Five-year survival after EVAR for ruptured AAA ‘improving’


“The relative survival benefit of EVAR over open repair has increased over time,” conclude Rens R.B. Varkevisser, BS, of Beth Israel Deaconess Medical Center, Harvard Medical School, in Boston and colleagues in the July edition of the Journal of Vascular Surgery (JVS).

This conclusion was based on a retrospective review of Society for Vascular Surgery (SVS) Vascular Quality Initiative (VQI) data that show five-year survival after endovascular aneurysm repair (EVAR) for ruptured abdominal aortic aneurysms (AAA) has improved over time, whereas survival after open repair has remained constant.

The authors note that increasing experience and improving technology have led to the expansion of EVAR for ruptured AAA. Therefore, they set out to investigate whether the five-year survival after both EVAR and open repair for ruptured AAA has changed over the last 14 years.

Varkevisser et al identified repairs for ruptured infrarenal AAA within the VQI registry between 2004 and 2018 and compared five-year survival of both EVAR and open repair between the early (2004–2012) and late (2013–2018) cohorts.

Within the 2004–2018 VQI database, they identified 4,638 ruptured AAA repairs, which included 409 EVARs in the early cohort and 2,250 in the late cohort, as well as 558 open repairs in the early cohort and 1,421 in the late cohort.

The authors report that propensity matching resulted in 366 matched pairs of late versus early EVAR and 391 matched-pairs of late versus early open repair. When comparing EVAR with open repair, propensity matching resulted in 277 matched pairs of early EVAR versus open, and 1,117 matched pairs of late EVAR versus open.

In matched EVAR patients, five-year survival was higher in the late cohort (63% vs. 49%; hazard ratio [HR], 0.77; 95% confidence interval [CI], 0.61–0.97; p=0.027), whereas there was no difference between matched late versus early for open repair patients (52% vs. 59%; HR, 1.04; 95% CI, 0.85–1.28; p=0.69).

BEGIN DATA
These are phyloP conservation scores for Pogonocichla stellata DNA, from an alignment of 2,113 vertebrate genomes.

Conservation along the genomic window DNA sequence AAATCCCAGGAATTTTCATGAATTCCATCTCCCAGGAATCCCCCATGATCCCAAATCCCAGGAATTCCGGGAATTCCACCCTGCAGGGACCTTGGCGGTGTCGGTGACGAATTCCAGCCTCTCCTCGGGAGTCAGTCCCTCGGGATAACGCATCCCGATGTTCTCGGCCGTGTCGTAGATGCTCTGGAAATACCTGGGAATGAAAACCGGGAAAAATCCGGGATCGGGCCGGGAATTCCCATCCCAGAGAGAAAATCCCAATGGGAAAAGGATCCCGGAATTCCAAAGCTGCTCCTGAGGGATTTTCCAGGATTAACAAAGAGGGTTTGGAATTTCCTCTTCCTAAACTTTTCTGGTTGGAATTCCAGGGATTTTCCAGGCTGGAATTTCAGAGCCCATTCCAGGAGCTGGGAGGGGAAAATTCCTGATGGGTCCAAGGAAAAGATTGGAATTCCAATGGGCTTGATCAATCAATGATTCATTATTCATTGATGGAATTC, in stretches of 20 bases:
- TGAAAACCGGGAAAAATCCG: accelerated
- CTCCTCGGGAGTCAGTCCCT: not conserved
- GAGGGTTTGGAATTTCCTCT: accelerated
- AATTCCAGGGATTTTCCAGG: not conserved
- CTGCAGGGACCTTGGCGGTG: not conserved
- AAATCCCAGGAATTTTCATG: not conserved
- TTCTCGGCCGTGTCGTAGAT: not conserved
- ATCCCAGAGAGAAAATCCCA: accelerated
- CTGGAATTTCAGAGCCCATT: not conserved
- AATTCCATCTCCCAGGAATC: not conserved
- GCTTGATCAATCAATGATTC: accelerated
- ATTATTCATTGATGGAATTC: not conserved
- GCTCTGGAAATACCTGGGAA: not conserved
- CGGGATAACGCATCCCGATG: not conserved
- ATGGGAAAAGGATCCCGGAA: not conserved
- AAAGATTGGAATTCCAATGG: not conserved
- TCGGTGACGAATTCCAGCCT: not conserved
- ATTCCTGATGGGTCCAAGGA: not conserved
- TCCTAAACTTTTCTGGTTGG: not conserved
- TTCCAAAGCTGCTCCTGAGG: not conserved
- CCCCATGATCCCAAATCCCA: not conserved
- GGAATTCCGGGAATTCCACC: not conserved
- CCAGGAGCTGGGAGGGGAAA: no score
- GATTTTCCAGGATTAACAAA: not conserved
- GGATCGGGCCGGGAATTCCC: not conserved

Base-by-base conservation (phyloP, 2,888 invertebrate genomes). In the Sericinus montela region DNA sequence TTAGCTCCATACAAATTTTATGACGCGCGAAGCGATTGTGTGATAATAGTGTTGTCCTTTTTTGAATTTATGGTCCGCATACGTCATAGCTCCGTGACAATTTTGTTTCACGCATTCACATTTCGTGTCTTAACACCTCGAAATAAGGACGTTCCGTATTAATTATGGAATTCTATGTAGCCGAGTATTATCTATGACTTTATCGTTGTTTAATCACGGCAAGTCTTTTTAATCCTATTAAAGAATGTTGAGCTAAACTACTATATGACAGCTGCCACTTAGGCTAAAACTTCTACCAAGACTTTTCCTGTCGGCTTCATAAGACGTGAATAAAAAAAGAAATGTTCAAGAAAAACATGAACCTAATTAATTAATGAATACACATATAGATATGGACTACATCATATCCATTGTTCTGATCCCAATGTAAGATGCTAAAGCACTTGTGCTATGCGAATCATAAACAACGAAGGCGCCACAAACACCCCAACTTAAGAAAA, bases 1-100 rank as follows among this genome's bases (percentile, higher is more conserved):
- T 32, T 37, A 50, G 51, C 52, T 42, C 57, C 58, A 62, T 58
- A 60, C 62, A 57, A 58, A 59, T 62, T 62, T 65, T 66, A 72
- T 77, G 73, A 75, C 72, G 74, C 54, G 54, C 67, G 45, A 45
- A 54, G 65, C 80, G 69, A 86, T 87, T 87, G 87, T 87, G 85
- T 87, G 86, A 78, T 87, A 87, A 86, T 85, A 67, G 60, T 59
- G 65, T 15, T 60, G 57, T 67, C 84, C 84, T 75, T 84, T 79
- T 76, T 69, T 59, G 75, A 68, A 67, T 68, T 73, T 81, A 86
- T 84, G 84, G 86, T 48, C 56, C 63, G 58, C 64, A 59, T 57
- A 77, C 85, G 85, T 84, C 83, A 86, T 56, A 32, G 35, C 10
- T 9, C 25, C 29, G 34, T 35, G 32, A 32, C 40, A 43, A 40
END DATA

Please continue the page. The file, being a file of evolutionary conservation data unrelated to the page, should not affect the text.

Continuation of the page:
In the early cohort, there was no survival difference between EVAR and open repair (51% vs. 46%; HR, 0.88; 95% CI, 0.69–1.11; p=0.28). However, in the late cohort EVAR was associated with higher survival compared with open repair (63% vs. 54%; HR, 0.69; 95% CI, 0.6–0.79; p=0.001).

Varkevisser and colleagues caution that the findings from this study should be interpreted in the context of the study design. “This was a retrospective analysis and therefore could not adjust for decisions based on certain anatomic restrictions, making it likely that at least some of the open repairs would not have been candidates for EVAR,” they detail.

They also address the fact that this study only investigates mid-term outcomes. “Both the rate of late adverse outcomes other than mortality, as well as the outcomes after five years, should be subject to further investigation,” they remark. Furthermore, the investigators acknowledge that they were unable to study whether surveillance regimens after EVAR improved over time and how surveillance impacted their outcomes.



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